The Lies That Define Us(13)

By: Micalea Smeltzer

Lately I took photos to clear my mind. Something about being behind the lens gave me a clarity I didn’t normally possess.

While I was partial to my DSLR camera, I also had a thing for old film cameras. I loved finally getting to develop the film and seeing photos I’d forgotten I’d even taken. I loved the mystery of not knowing what was going to turn up.

When I couldn’t sleep, I spent a lot of time in my darkroom.

That’s where I was, lost in the tasks that had become effortless for me, going through the motions—but my head wasn’t in it like usual—when I ended up ruining the film by exposing it to a small amount of light.

“Fuck,” I groaned, throwing my hands down on the table. Something fell, but I couldn’t be bothered to see what it was.

I stormed out of the room and slammed the door behind me. I stomped up the steps, my anger a vibrating force around me.

I topped the stairs and turned to my left to head for my room when a door at the other end of the hallway opened. Ari poked her head out and looked at me with wide shocked eyes.

“Are you okay?” she asked. “I heard a door slam.”

“Just peachy,” I snapped.

She shook her head once and disappeared into the room.

I was sure she was wondering what she’d gotten herself into by staying with me.

I opened the double doors into my room and yanked my shirt over my head. It fell to the floor in a useless pile as I nosedived into bed. Lying on my stomach, I wrapped my arms around my pillow as I willed sleep to come. It was already after three in the morning, and I’d promised to meet Ollie and some of the guys for an early morning surf session. If I didn’t go to sleep soon, I’d fall asleep on my board. It’d happened before, and the guys had made fun of me endlessly.

Rolling to my back, I stared up at the ceiling.

“Dear Sleep, it’s me, Liam, and I kind of miss you,” I mumbled beneath my breath. I sounded like an idiot, but I didn’t really care. My body couldn’t keep running on so little sleep. Eventually, it’d give out.

I began to count sheep like a total loser.

What felt like forever later, I finally drifted off to sleep, but it was a fitful, restless kind of sleep, and I awoke a few hours later feeling more tired than I had when I dove into bed.

My alarm was blaring loudly from my phone, and I quickly swiped my finger over the screen to stop the obnoxious noise.

It was only six in the morning. I’d probably only had two-and-a-half hours of sleep if I was lucky.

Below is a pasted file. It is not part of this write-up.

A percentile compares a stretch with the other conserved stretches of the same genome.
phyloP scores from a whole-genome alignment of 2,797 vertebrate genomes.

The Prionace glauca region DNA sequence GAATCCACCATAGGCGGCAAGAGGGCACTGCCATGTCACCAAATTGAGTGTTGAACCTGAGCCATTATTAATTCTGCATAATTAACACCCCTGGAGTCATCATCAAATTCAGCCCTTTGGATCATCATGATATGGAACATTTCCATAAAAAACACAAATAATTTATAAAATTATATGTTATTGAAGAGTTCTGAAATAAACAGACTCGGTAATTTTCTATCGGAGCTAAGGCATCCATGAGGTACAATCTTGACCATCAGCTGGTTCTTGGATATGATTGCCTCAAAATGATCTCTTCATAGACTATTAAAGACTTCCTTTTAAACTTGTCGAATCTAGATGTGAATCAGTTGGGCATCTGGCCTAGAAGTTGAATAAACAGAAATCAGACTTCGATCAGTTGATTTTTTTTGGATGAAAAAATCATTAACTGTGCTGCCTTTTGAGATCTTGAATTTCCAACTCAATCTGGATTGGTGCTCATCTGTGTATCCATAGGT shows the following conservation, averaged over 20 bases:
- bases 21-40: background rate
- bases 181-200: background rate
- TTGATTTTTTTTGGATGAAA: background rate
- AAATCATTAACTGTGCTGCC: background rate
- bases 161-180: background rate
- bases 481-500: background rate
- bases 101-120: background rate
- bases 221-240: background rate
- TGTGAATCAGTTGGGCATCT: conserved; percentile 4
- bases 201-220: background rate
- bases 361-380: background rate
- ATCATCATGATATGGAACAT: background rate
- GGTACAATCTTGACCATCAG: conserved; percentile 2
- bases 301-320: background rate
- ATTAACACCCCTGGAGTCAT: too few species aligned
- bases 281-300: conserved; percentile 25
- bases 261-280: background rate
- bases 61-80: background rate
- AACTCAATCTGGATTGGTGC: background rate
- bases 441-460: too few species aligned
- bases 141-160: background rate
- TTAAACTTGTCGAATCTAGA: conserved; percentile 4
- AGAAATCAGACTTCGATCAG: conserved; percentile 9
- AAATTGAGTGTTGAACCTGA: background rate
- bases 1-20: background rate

I stumbled from my bed over to my dresser and pulled out the first pair of board-shorts my fingers landed on. I changed into them quickly and grabbed a t-shirt and sweatshirt. Something I learned pretty quickly while surfing was how cold you could get out in the water, hence the need for a sweatshirt. A lot of times I wore a wetsuit out in the water, since I could be in it for hours at a time, but I knew that today I wouldn’t be there long.

I glanced briefly at the closed door at the end of the hall when I left my room. I didn’t know why I found myself worried about Ari. I didn’t worry or care about most things or people, but there was something so fragile about her, while at the same time there was a quiet strength that told me she’d been through a lot. I couldn’t allow myself to care, though. Caring equated to a pain in the ass later. It was better to walk through the world with blinders. Few people ever broke through my walls, and that’s why I had so few friends.

Downstairs I grabbed my keys from their designated dish on the kitchen counter and headed out to the garage.

I loaded my board onto the top of my Jeep and slid behind the wheel. Before I could back out of the garage my phone was beeping with a text from Ollie making sure I wasn’t flaking.

I’d like to say that I didn’t bail on my friends often, but that’d be a lie. I texted him back that I was on my way, and tossed my phone onto the empty seat beside me.

Thirty minutes later, I turned onto a gravel road, leading back into what felt like the middle of nowhere. There wasn’t a designated place to park, so you had to make it work. Ollie’s van was already there, as was Jeremiah’s truck, but Brady’s SUV was missing, and I did an internal fist pump that I’d at least beaten one person to our spot.